A major constraint to growing avocado trees in many parts of the world, including California, is Phytophthora root rot (PRR) caused by the fungus Phytophthora cinnamomi. Laurel wilt (LW), a vascular disease caused by the fungus Raffealea lauricola, has killed thousands of avocado trees in Florida orchards. LW is not in California but is spreading westward from the east coast of the U.S. and is anticipated to eventually reach California.

    The overall goal of this  project is to control PRR and LW with PRR- and salinity-tolerant avocado rootstocks developed by researchers at the University of California, Riverside.  These rootstocks will be tested  in multistate field trials.  Other aspects of the project involve testing physiological responses to LW of these rootstocks with different scions, evaluating new fungicides for PRR control, developing in-field DNA- and protein-based diagnostic tools for PRR and LW, and developing remote sensing technology for diagnostics and disease management.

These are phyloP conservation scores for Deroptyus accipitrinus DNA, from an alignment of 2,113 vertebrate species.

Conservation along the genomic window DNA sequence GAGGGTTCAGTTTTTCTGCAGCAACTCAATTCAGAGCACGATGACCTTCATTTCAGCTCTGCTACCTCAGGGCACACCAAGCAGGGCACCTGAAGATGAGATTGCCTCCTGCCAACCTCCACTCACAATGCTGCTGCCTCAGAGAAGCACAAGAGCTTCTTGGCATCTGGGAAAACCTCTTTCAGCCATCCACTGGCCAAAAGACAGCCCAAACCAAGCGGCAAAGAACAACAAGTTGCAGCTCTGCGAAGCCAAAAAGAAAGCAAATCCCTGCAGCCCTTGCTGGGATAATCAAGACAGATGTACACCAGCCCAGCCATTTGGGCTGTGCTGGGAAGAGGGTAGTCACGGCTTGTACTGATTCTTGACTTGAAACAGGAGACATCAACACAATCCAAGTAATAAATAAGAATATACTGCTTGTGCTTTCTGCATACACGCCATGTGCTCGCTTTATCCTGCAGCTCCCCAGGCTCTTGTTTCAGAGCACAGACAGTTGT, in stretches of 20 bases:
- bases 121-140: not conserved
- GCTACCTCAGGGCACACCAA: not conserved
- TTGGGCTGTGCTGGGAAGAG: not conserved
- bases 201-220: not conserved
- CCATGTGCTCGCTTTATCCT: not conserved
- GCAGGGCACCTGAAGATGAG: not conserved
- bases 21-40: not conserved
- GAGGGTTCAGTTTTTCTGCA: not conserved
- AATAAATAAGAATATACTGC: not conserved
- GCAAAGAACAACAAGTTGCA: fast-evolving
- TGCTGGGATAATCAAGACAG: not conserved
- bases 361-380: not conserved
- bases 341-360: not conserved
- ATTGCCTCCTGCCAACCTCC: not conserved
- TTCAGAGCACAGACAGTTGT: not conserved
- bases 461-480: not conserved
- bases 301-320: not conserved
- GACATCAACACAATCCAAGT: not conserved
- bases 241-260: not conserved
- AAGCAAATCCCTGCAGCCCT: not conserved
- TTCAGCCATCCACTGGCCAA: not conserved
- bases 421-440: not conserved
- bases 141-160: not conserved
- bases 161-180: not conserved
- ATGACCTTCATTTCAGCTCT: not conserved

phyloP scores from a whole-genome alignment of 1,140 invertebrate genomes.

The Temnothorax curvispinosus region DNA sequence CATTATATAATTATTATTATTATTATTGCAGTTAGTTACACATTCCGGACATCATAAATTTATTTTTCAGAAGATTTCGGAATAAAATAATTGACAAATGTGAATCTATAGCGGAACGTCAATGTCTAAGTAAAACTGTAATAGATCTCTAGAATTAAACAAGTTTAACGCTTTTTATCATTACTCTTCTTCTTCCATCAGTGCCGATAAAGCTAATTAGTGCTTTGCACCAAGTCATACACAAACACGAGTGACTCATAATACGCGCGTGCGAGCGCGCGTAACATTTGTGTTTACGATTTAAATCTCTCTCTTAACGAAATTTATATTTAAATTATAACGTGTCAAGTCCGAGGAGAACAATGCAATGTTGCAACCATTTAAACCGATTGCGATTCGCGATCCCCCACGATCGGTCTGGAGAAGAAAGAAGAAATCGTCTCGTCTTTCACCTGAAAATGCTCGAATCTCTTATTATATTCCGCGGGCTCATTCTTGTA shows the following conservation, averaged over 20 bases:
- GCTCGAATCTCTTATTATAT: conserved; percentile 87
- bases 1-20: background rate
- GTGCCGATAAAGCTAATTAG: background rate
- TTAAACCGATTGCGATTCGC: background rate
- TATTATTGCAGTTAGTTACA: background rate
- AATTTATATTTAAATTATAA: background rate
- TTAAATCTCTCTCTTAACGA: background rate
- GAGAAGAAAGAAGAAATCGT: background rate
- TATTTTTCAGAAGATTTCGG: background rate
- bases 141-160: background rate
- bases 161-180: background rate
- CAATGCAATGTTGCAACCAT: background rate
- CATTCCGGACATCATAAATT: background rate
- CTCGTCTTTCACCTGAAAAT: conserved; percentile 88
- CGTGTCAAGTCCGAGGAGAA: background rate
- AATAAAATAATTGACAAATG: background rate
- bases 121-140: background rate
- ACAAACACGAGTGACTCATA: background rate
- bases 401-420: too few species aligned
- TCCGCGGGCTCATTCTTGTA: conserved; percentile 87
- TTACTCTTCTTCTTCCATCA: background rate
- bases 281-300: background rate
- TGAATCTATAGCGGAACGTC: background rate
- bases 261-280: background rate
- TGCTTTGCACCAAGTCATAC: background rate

Our lab in cooperation with Dr. Romina Gazis’ lab is testing the susceptibility and physiological responses (leaf gas exchange, plant water use, xylem sap flow) to LW of these new PRR- and salinity-tolerant avocado rootstocks grafted with different scions. Also, in cooperation with Dr. Jonathan Crane’s program, we are field testing the performance of these rootstocks with different scions under south Florida avocado growing conditions.

    Integrating Data From Ground Measurements, Unmanned Aerial Vehicles, And Modeling To Quantify Plot Scale Evapotranspiration